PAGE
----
~ Publishers Weekly

    "This is the latest of the so-far eleven posthumous writings of Rabbi Joseph B. Soloveitchik (1903-1993) based on writings he did not publish. This one contains a dozen essays on the biblical Joseph and Moses that were taken from various writings and notes by the rabbi, which were edited and assembled in this book. Rabbi Soloveitchik's interpretations of the biblical events surrounding Joseph and Moses were derived from his understanding of how to read the Torah. He follows the view of the Talmudic sage Rabbi Akiva and not that of his colleague Rabbi Ishmael. Rabbi Akiva felt that since the Torah is divine, no word or letter is superfluous. Each has meaning, and people must mine the Torah text to find this meaning even though the meaning is not explicit in the words or letters. Rabbi Ishmael felt that the Torah is intended for humans and was composed in language that people could understand. Thus, just as people repeat themselves for emphasis or to enhance the poetry of what is said, so too does the Torah, which "speaks in human language." Rabbi Soloveitchik also, like Nachmanides, but unlike Maimonides, took the homiletical messages in Midrashim literally and seemed to accept as true the mystical notions in the thirteenth century Zohar, including its teachings about the sephirot, because he frequently quotes this book. He also believed that God is present in this world and causes people to act in ways he wants them to act. Thus, the essays about Joseph and Moses do not attempt to reveal the plain meaning of the biblical tales, but are homiletics, sermons that express his view of Judaism. Rabbi Soloveitchik, for example, states that the confrontation between Joseph and his brothers was "not jealousy" but "a lack of appreciation (of) the sense of unity that members of a family feel for each other." The brothers "were taken aback (by Joseph's dreams, because Joseph) placed himself and them within a different society, not a pastoral but an agricultural one." Joseph had concerns that did not bother his brothers. He feared "the complete disintegration of the covenantal community founded by Abraham." Joseph also had a vision of "exile in Egypt". They would have to live in a cruel land run by a dictatorial Pharaoh.... He had "a feeling of doom." It was God who "arranged for Joseph to be introduced to Pharaoh... Joseph's stay in Egypt was predestined and planned to the minute by the Almighty." Unstated in the Torah, Joseph explained to Pharaoh that "man's conquest of nature brings him not only blessings but distress as well." Joseph did much for Egypt. Among other contributions, he introduced "a rationing system" in Egypt. Later, when Joseph and his brother Judah discussed the future of their brother Benjamin, whether Joseph should enslave him for stealing his cup: "Intuitively, they (the brothers) felt that the controversy did not revolve about their brother Benjamin, but about Jewish historical destiny, that is, about whose descendants would be the King Messiah -- Joseph's or Judah's." Jacob came to Egypt to reunite with his son Joseph and lived in Egypt until he died for seventeen years, the same amount of time that Joseph lived with him until his brothers sold him into slavery. Jacob had to be in Egypt for this time to imbue Joseph "with the morality and piety of Abraham." Joseph asked Jacob's descendants to take his body to Canaan when they left Egypt. Moses "carried Joseph's coffin on his shoulders for forty years." Moses forgot his past, including his religion, during the many decades that he lived with his wife in Midian "because he wanted to forget." We must never give up hope about non-observant Jews; there is a chance the person will return to Judaism. The vision of the burning bush that Moses saw shows that Jews are indestructible. "Pharaoh's tolerance (of Moses) is one of the greatest miracles in the story of the Exodus!" The people of Amalek attacked the Israelites when they left Egypt, but "it was not a war against the ex-slaves; it was, rather, a war with the God of Israel." Rabbi Soloveitchik also states that the first human Adam had many children during the 130 years between the birth of Cain and Abel and the birth of Seth. These children "did not bear the "image of God," -- only the descendants of Seth, "in other words, not all humanity was necessarily created in the image of God." This image is "a challenge to which man is supposed to respond, a destination toward which one may journey, an ideal to be realized." Those who fail to live up to this ideal, who reject the burden, who decline the responsibility, are like Adam's descendants before Seth was born, "aboriginal" people "of chaos and darkness." "Judaism," Rabbi Soloveitchik writes, as Maimonides before him, "insists that man develop his potentialities to the fullest. The Torah encourages man to think, to work, to learn, to improve and perfect himself and his environment, and to intervene whenever necessary in natural processes, if such interference will contribute to the self-realization of man. God purposely did not complete the world." God left "man an opportunity to join Him in His creative gesture and become a co-participant in the mysterious act of continuous creation."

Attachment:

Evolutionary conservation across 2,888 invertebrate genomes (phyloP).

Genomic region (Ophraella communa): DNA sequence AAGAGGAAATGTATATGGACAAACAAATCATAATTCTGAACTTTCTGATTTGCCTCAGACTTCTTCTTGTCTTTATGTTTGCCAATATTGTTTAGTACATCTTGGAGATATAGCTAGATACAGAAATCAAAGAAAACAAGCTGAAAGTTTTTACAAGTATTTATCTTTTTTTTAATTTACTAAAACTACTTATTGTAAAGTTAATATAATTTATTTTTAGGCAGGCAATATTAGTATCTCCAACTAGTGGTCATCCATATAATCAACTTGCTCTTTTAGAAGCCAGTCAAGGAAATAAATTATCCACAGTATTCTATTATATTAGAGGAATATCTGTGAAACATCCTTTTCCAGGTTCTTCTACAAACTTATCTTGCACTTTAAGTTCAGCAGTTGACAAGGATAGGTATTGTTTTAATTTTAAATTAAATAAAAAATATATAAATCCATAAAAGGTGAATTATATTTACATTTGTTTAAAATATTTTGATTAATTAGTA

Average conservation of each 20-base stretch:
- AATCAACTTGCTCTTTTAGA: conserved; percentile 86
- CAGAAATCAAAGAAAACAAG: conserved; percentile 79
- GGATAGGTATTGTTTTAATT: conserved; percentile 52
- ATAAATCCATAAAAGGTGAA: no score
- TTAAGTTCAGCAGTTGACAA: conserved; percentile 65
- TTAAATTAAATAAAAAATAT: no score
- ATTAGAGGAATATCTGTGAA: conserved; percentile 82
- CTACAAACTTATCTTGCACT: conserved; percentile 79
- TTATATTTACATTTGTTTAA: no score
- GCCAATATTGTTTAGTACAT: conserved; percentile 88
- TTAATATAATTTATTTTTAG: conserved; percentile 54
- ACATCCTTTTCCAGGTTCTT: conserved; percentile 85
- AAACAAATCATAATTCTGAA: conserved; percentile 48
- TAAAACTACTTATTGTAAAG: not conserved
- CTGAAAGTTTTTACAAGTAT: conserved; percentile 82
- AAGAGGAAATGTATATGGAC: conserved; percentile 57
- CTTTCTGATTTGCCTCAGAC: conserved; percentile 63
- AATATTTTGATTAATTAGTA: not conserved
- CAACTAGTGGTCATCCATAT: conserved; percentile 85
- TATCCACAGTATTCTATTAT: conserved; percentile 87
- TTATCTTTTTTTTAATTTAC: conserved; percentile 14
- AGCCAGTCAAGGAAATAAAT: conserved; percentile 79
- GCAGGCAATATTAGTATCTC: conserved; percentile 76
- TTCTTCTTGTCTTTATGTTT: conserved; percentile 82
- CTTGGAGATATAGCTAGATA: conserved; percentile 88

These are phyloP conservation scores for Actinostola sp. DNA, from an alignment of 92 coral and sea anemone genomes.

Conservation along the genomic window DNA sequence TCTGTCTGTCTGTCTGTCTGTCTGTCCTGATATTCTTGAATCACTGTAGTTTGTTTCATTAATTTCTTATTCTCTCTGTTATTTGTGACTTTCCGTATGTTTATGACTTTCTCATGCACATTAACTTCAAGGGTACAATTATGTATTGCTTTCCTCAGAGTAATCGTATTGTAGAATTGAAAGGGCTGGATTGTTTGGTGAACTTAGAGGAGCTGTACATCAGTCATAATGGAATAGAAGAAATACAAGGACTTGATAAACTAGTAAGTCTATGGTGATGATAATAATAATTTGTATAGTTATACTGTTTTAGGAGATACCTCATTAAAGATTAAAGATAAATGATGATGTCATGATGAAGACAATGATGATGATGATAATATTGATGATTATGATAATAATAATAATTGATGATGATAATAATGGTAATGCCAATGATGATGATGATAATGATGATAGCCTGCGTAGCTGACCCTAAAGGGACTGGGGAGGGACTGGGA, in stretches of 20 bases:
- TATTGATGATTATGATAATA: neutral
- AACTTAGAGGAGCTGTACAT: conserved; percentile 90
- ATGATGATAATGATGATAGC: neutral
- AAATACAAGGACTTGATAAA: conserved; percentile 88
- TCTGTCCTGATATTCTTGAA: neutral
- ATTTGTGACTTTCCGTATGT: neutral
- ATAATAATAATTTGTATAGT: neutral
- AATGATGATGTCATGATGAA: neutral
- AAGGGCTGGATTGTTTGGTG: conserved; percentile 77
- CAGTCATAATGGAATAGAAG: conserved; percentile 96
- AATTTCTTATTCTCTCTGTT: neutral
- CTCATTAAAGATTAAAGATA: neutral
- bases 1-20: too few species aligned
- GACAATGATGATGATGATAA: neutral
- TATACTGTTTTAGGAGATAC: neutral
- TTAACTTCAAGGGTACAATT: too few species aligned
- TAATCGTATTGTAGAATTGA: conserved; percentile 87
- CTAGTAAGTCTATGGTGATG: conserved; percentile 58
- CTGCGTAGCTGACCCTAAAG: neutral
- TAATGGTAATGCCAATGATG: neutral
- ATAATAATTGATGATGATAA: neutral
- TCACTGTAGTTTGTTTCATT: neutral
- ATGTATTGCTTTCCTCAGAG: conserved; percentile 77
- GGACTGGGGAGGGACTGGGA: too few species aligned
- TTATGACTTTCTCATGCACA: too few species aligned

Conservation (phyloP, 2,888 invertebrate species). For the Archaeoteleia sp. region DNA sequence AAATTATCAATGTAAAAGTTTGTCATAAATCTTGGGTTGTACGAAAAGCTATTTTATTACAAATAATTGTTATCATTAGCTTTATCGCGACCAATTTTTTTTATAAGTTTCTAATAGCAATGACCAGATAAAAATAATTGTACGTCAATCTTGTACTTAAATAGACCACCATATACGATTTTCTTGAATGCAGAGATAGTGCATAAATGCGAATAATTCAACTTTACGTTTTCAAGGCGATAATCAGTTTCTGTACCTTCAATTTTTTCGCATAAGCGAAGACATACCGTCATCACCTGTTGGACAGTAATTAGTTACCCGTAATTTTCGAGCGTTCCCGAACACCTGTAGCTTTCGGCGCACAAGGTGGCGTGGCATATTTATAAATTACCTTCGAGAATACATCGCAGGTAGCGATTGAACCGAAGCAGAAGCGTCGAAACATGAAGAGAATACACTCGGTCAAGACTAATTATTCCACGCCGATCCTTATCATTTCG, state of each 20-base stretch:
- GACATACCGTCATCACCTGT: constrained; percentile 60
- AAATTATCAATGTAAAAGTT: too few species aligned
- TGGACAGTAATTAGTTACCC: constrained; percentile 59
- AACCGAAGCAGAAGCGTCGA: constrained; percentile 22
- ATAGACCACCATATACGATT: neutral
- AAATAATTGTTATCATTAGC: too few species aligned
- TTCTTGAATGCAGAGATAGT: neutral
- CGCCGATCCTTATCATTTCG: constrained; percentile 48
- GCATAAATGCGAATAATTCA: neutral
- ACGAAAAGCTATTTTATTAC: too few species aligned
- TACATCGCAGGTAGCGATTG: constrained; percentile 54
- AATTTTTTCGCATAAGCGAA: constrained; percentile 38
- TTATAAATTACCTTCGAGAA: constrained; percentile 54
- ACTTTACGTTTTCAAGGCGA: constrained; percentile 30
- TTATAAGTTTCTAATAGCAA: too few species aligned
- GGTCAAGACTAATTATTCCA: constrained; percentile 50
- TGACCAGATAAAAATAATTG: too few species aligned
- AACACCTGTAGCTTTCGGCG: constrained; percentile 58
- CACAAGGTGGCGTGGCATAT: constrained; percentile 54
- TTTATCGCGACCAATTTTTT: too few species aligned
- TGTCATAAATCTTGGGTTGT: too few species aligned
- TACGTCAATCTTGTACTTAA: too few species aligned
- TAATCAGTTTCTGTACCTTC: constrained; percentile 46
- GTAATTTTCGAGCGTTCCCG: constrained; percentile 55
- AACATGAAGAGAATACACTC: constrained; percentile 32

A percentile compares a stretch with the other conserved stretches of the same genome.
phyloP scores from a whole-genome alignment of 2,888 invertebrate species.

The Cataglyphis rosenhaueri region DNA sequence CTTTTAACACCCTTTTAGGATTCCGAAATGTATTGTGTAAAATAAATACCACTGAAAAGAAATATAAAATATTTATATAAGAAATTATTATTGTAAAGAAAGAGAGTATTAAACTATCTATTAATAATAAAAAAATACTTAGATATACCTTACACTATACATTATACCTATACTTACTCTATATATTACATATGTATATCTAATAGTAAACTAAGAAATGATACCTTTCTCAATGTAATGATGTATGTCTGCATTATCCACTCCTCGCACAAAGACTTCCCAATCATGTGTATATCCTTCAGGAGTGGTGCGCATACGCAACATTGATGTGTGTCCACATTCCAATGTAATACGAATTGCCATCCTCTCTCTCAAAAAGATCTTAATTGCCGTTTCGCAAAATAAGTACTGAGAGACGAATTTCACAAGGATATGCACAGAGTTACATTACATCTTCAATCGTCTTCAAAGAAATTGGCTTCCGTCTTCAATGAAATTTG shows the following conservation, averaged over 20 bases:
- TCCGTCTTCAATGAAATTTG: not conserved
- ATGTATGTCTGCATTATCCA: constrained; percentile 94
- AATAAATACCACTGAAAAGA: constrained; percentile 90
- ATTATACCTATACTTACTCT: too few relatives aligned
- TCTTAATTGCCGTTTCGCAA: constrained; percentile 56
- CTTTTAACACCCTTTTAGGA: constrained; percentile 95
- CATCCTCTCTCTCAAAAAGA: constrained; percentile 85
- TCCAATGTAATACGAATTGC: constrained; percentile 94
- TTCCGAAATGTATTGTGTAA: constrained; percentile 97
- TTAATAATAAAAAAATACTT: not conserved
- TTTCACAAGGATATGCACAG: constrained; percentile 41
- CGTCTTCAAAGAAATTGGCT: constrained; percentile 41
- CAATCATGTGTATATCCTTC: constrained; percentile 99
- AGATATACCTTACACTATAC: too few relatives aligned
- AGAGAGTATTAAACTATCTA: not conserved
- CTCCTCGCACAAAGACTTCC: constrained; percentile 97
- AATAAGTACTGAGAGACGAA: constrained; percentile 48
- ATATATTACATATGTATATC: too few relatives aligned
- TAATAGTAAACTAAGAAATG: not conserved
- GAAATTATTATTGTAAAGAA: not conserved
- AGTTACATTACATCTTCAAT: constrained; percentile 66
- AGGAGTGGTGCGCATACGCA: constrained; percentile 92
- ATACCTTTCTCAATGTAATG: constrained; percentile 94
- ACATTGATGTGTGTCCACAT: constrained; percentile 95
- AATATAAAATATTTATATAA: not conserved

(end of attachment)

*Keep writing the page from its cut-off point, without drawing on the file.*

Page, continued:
~ Rabbi Dr. Israel Drazin